The village of Kemerton was known as Cyneburgincgtun in 840 AD. Charmingly situated on the south side of Bredon Hill, the village was in Gloucestershire until the boundary changes of 1933.
Kemerton’s former parish church was demolished and rebuilt in 1848 after much controversy in the Victorian Gothic style. The old building was reputed to have been in very poor condition and the demolition was the work of the then rector, Archdeacon John Thorpe. Only the medieval tower remains of the original church. Today this may be considered a ‘crime against heritage’. But at least Kemerton’s original church can be seen in a photograph which hangs in the present church.
The old church had an interesting and rather unusual feature for a parish church – there was a small room above the porch which was used as a priest’s chamber.
The Roman Catholic church is dedicated to St Benet. It was consecrated in 1843. St Benet’s has some of the finest old vestments in the country.
The village school, built in 1847 at a cost of £700, was closed in 1965 and converted into flats. The young children of the village now go to the neighbouring village school in Overbury.
The village hall, a focal point for residents, was completed in 1902 and named in memory of Queen Victoria. Kemerton also has a post office, general store and a family butcher.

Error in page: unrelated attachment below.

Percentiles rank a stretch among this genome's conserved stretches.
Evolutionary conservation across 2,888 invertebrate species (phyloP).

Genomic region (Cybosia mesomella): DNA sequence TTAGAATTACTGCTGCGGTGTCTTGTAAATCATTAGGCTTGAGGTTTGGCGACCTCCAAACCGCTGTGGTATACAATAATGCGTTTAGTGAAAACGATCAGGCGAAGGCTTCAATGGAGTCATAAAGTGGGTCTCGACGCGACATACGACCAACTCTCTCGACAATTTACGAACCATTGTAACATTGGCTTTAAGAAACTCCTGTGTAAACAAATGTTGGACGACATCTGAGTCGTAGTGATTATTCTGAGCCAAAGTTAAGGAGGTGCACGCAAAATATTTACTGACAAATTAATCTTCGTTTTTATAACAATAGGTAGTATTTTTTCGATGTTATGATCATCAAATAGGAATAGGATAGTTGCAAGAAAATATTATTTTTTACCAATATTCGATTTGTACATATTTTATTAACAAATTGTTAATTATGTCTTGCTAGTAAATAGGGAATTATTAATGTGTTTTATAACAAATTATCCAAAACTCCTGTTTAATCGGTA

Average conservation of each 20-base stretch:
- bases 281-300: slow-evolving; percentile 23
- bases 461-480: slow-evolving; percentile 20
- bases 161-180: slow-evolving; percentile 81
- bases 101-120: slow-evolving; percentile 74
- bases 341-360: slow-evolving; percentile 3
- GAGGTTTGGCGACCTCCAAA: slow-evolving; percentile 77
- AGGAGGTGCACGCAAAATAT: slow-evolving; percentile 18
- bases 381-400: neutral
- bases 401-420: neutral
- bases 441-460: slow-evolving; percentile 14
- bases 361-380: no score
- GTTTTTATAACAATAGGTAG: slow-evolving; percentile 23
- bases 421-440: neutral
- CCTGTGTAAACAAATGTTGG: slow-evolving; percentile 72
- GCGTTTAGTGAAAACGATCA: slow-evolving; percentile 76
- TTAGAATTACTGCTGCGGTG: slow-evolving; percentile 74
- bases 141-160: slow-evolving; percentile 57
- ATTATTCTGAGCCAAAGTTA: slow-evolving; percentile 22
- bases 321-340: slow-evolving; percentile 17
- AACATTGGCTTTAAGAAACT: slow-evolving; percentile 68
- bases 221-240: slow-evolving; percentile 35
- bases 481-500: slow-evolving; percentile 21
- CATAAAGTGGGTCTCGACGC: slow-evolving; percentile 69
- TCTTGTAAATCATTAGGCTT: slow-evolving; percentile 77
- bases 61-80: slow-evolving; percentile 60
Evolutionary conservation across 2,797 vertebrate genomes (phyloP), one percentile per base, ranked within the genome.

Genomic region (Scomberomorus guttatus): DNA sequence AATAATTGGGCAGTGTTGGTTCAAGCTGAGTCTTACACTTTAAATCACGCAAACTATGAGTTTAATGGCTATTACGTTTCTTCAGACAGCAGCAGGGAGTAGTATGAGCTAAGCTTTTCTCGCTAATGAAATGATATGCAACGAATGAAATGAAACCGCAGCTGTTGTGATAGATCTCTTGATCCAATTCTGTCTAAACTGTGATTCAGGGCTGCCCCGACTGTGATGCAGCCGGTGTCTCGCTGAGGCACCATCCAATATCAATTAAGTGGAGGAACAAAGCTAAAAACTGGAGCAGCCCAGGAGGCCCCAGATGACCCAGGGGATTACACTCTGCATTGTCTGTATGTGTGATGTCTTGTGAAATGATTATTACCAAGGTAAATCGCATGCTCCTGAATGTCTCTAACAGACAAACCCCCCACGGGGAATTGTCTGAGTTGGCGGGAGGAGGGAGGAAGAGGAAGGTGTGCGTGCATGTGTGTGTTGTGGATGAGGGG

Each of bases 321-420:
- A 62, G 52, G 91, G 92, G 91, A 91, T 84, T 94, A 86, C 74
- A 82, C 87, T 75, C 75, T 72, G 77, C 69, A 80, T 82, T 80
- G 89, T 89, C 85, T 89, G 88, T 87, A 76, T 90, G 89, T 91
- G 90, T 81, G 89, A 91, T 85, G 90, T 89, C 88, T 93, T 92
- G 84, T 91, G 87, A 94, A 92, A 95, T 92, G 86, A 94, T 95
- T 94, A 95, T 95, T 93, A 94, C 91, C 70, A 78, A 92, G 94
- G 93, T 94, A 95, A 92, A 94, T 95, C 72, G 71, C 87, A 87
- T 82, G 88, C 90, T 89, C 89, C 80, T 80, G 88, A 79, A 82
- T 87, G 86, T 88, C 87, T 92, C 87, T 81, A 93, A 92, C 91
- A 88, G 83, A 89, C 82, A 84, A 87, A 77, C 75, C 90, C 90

One of Kemerton’s most notable buildings is the Crown Inn. This one-time coaching inn and alehouse has its origins in the 18th Century, with its floor partly of slabs and its listed stone fireplace and wooden beams. At one time there was an interconnecting door to the adjoining property. This almost certainly provided the accommodation for travellers as adjoining the property was a hire business offering waggonettes and hunters for hire.
The village lays claim to some of Bredon Hill’s most important archaeological features. Kemerton Camp and the Bambury Stone are both within this parish, as is Bell’s Castle, built by a sailor (or rather a pirate or smuggler), Captain Edmund Bell, in 1825, with his criminally obtained wealth. He transformed a row of labourers’ cottages into what is now a very fancy large house with battlements and turrets.
Many legends exist about Captain Bell’s smuggling activities. It is believed he preyed on French ships and had his loot smuggled up river to Bredon and taken up the hill by packhorse or secret tunnel. It is said that Captain Bell’s more illegal activities were brought to the attention of the law and he was hanged in 1841. Bell’s Castle is now a private residence.
At the highest point on Bredon Hill is a square tower known either as Parsons’ Folly or the Summer House. This folly was built by Mr Parsons of Kemerton in the 18th Century and can be seen for miles around. Each Good Friday, pilgrims from villages all around Bredon Hill climb the hill for a short service on top of the hill next to the tower.
Lower down the hill is The Priory, with its beautiful gardens and rare plants, open to the public in summer.